The objective of this work is on the one hand to study the inhibition properties of two antidiabetic drugs; tolbutamide and gliclazide as an aluminium inhibitor corrosion in 1M acid hydrochloric solution and on the other hand to find the best set of parameters that could correlate the experimental and calculated inhibition efficiencies of the molecules studied using the QSPR approach.

2. Materials and methods

2.1. Gravimetric Method

Gravimetric method is an experimental method which consists of measuring the loss of mass (∆m) suffered by an aluminium sample of surface S, which has been immersed for a time t = 1h in a solution of hydrochloric acid of concentration 1M, maintained at a constant temperature of 298K. During this experiment we used an analytical balance (precision: ±0.1 mg), a proofer and a thermostat water bath.

The corrosion rate of aluminium (W) and the inhibition efficiency (IE) were evaluated from the following relationships:

(1)
(2)

Δm : is the mass loss (g) ; m1 and m2 are respectively, the weight (g) before and after immersion in the solution test; t : the immersion time (h) ; Se : the total surface of sample (cm2) ; w0 and w ; are respectively the corrosion rates of aluminium in the absence and presence of each molecule.

2.2. Density Functional Theory (DFT) Calculations

Quantum chemical calculation methods are based primarily on solving the Schrödinger equation for a given system with the determination of the system clean energy and wave functions. There are several methods of resolution among these methods we have the Density Functional Theory (DFT). According to this theory, electronic properties can be described in terms of electron density functions. These calculations, which have been carried out with the Gaussian 09 W 21 software, using the B3LYP 22 functional with two basis sets including 6-31G (d) and LanL2DZ consist of two steps:

- A graphic presentation of the geometry using a computer graphics software: Gaussview.

- The application of a theoretical method (DFT); this method is implemented in the commercial software (Gaussian).

This method makes it possible to determine the quantum chemical parameters such as EHOMO (Highest Occupied Molecular Orbital Energy), ELUMO (Lowest Unoccupied Molecular Orbital Energy), energy gap (ΔE), dipole moment (µ), electronegativity (χ), hardness (η ), softness (S), electrophylicity index (ω), electron affinity (A), ionization energy (I) and the fraction of electron transferred (ΔN) and reactivity parameters.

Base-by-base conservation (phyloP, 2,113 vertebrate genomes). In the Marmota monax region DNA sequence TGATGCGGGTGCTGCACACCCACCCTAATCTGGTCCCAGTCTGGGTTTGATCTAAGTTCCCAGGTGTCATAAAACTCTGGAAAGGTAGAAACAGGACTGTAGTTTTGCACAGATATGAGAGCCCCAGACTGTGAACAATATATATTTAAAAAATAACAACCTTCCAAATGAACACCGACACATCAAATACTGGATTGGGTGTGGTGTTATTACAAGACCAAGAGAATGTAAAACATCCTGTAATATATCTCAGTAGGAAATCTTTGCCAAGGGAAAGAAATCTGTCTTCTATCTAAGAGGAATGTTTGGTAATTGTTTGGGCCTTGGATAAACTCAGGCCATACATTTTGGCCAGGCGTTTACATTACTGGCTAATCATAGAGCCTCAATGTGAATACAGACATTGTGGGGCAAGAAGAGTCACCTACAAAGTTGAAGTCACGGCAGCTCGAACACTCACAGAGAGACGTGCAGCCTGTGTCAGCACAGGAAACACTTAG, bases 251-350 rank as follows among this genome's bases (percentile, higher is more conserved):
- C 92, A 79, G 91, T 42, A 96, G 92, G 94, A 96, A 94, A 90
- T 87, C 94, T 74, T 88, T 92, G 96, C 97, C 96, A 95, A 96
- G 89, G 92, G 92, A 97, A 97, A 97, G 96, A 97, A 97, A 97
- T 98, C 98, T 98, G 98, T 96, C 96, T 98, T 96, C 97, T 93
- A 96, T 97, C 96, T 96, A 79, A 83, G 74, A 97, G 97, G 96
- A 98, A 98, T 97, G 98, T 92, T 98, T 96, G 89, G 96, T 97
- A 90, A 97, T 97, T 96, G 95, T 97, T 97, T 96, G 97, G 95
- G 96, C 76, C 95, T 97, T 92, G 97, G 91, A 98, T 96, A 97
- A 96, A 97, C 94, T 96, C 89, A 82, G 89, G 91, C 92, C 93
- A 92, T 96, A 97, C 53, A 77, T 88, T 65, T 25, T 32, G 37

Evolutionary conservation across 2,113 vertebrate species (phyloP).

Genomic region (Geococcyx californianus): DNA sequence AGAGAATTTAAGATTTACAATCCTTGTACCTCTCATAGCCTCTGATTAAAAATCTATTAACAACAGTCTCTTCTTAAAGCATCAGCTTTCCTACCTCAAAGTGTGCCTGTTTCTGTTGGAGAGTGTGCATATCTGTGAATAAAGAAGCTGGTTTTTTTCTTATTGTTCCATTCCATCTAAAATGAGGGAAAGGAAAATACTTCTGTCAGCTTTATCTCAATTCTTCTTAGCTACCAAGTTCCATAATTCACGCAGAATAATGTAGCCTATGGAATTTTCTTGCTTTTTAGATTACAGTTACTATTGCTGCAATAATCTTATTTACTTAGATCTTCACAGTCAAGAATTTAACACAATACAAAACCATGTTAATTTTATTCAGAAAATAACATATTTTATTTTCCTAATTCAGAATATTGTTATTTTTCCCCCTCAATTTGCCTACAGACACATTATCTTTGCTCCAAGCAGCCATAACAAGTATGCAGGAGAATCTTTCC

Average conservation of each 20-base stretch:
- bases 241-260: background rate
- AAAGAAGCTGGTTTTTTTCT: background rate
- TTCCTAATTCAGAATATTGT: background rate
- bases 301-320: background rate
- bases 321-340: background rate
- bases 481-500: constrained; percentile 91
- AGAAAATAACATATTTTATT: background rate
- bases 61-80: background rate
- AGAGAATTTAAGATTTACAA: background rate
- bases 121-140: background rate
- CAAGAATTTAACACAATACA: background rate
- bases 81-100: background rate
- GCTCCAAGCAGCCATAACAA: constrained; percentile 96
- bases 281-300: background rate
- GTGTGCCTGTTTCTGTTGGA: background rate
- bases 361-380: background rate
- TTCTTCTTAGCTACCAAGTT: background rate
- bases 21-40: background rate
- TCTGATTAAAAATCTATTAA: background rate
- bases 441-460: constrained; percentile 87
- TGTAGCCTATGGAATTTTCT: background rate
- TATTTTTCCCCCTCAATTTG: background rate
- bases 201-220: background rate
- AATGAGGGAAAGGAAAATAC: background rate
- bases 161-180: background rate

2.3. Quantitative Structure Property Relationship (QSPR) Method

The QSPR method has been used to develop mathematical models linking physicochemical properties and biological activities to molecular structure 23. It allows the prediction of inhibition properties of organic compounds. We will apply the non-linear multivariate model proposed by Lukovits et al. 24 to study the interactions between corrosion inhibitors and metal surfaces in 1M HCl, which is based on the Langmuir adsorption isotherm. This model is represented by the relation:

(3)

Where Ci represents the different inhibitors concentrations. A and B are real constants which will be determined when solving the system of equations.

Using four inhibitors concentrations, which are 50𝜇𝑀, 100𝜇𝑀, 500𝜇𝑀 and 1000 𝜇𝑀. We tested sets of three parameters (x1, x2, x3). In this case, the equation becoming:

(4)

This equation allows us to have a system of four equations with four unknowns A, B, D and E. It is thus a question of finding for the molecule the set of coefficients A, B, D and E that permits to obtain the value of the inhibition efficiency closest to the experimental value. The calculations were carried out using the EXCEL software.

3. Results and Discussion

3.1 Molecular and Reactivity Parameters

The Chemical structure and the optimized structure of the studied molecules are given by Figure 1.

The values of the inhibition efficiencies determined using the gravimetric method for five different concentrations of each compound are listed in Table 1.

The mains quantum chemical parameters were calculated using the B3LYP/6-31G(d) and B3LYP/LanL2DZ are listed in Table 2.